Once your return is received, a refund will be processed, and a credit will automatically be applied to your original payment method. Please note that it might take 2-5 working days for a refund to show up on any bank statements. For your replacement, we will re-send a new item to you as soon as possible (within two weeks.)
For items purchased from third-party platforms within 30 days, we recommend you contact the original seller first, so they may take care of you. If you have any issues with them, please contact us.
Within 2 or 5 years of purchase: please contact our customer service at firstname.lastname@example.org, or visit https://www.olightstore.com/contacts/warranty.html, to apply for the warranty work. We may need your serial number, the date of purchase and a simple description about your issue. If your item needs to be returned for repair or replacement, we will provide you an RMA case number and application form to return the defective light together. You will need to cover the shipping cost, no need to pay for the repair.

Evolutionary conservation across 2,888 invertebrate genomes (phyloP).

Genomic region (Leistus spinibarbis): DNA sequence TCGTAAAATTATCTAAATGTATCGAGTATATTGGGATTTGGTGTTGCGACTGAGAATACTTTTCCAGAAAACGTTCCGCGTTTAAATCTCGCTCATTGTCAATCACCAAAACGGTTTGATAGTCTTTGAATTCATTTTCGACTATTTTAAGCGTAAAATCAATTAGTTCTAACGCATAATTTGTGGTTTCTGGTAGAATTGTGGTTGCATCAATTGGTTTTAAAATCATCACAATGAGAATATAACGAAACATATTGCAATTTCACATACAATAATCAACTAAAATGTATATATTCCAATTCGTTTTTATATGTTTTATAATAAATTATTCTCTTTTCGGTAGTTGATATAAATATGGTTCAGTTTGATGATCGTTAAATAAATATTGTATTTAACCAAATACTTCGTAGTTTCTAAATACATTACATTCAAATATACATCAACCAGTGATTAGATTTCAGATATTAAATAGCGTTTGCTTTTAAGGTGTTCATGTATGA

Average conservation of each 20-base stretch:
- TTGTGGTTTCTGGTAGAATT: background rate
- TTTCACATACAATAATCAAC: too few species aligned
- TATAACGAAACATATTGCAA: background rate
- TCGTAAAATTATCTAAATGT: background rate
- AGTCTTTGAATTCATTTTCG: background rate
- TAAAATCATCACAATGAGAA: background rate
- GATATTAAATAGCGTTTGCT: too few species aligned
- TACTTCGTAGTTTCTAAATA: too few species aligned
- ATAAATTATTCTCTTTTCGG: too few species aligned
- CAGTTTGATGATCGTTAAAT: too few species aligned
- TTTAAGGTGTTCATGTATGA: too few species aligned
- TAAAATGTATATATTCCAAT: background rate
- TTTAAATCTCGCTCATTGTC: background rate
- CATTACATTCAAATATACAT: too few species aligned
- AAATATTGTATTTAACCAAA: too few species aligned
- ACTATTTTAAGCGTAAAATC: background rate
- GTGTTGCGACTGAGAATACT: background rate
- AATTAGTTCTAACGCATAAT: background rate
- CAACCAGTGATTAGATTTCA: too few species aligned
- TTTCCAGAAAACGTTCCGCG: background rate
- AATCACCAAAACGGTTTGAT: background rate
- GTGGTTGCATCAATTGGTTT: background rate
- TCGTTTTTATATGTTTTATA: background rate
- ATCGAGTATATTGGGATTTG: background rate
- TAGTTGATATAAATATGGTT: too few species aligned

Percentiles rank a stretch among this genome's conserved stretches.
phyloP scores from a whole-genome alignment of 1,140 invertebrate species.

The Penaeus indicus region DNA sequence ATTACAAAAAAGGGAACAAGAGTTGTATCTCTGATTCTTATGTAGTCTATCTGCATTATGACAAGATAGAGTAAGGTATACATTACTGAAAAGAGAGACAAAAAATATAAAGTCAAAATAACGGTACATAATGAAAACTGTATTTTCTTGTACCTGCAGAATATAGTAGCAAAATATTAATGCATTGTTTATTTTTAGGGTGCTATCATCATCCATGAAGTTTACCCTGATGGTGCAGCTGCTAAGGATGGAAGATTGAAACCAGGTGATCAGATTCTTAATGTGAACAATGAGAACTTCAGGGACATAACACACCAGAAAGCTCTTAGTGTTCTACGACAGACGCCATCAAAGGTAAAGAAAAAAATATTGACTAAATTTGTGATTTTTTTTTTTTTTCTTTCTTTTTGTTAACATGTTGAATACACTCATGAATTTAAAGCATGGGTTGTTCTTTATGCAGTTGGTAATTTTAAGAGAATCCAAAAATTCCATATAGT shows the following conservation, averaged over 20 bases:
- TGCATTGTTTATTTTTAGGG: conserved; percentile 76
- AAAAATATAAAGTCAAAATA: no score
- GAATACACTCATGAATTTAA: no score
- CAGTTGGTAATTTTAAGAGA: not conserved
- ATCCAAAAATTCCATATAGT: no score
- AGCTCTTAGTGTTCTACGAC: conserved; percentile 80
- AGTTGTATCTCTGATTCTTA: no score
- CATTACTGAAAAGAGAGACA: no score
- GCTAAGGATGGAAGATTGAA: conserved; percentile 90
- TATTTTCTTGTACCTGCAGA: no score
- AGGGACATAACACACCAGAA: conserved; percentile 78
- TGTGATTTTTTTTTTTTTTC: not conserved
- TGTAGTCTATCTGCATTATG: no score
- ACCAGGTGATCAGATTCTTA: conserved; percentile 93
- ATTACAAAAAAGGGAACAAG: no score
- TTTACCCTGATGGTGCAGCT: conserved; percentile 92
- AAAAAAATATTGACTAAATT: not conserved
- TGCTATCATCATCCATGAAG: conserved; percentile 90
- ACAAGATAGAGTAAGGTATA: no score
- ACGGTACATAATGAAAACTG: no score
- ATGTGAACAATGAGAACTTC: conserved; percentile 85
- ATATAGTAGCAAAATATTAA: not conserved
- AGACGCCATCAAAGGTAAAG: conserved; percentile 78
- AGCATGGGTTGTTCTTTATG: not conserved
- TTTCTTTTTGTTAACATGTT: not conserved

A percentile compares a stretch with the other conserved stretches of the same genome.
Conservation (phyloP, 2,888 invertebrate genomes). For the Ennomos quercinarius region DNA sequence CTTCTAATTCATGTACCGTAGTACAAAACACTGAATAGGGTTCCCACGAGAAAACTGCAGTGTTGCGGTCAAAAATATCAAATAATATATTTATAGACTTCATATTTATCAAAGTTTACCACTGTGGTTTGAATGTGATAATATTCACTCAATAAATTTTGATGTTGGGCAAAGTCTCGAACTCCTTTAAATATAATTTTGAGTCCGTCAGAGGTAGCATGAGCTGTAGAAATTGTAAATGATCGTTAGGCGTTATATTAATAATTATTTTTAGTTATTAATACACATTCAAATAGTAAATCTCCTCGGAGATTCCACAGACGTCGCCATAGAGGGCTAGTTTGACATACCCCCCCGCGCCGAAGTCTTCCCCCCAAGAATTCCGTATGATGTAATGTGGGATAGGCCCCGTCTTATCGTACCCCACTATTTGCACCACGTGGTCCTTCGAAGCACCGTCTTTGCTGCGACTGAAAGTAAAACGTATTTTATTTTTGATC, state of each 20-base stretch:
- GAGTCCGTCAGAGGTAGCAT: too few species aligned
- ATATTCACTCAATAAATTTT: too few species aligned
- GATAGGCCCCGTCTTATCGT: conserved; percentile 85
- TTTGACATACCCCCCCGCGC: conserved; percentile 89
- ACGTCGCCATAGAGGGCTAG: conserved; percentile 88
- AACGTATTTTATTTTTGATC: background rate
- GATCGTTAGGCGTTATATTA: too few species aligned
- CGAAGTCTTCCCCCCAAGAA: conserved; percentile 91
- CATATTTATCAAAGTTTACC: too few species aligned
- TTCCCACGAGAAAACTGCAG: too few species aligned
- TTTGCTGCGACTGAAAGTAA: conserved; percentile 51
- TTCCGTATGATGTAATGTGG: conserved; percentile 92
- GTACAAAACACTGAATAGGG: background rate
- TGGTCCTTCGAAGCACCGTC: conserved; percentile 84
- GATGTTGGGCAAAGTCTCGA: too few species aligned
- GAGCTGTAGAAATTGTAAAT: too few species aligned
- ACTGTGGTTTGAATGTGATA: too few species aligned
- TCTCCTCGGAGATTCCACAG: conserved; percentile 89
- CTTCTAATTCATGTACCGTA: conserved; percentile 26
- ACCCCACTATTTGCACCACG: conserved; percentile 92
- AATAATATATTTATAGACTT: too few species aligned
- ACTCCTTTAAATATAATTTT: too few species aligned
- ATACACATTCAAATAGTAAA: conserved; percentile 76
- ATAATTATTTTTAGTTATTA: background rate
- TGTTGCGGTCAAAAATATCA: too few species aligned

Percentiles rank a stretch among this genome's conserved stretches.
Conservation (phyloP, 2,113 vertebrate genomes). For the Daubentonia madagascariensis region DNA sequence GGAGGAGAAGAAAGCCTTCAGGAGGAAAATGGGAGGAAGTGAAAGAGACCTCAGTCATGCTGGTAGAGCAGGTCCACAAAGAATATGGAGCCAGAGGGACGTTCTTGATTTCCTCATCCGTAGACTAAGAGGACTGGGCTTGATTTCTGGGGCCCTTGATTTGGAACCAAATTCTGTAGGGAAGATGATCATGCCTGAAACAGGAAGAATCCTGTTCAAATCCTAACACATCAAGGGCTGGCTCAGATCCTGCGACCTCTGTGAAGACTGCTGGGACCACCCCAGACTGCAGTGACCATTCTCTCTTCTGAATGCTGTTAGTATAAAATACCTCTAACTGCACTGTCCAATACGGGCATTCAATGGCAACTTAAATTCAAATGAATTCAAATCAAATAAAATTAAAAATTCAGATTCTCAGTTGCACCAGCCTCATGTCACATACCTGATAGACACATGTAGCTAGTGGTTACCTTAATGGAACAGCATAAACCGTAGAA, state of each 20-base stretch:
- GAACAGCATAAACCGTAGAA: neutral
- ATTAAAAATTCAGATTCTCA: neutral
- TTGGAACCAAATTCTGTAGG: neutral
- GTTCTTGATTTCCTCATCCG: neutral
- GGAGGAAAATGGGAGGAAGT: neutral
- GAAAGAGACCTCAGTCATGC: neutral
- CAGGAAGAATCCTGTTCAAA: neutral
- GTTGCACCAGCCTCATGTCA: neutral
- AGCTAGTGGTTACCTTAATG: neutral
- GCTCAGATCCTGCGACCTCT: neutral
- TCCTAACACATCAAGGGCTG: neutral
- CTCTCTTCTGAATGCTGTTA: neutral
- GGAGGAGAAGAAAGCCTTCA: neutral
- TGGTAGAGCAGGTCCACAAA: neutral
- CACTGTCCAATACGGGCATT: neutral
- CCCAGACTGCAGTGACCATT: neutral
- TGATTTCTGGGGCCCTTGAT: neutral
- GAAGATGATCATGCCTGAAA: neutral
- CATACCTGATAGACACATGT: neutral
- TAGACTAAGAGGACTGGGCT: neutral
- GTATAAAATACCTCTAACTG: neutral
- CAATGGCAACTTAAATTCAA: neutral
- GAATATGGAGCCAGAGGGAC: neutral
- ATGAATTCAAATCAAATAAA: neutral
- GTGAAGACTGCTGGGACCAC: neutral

LED, Lens, Bezel, Beam, and Reflector
This is interesting because we are looking at possibly the first manufactured flashlight using the Luminus SFT70 LED. This is something unique, and if you’re not into LEDs, you’ll have a tough time figuring out what type of LED this is because there are almost no images on the internet. And the ones that are on the net look just slightly different. I mean, really slightly.
I noticed that it was pretty challenging to find any consistent reading with the Opple Lightmaster III. So here are some measurements I got. Of course, the number changed quite a bit depending on where the device was measuring the hotspot, etc.
- CCT: between 5300 and 5800
- Ra (CRI): between 59 and 65
- DUV: around 0.0066 (above BBL)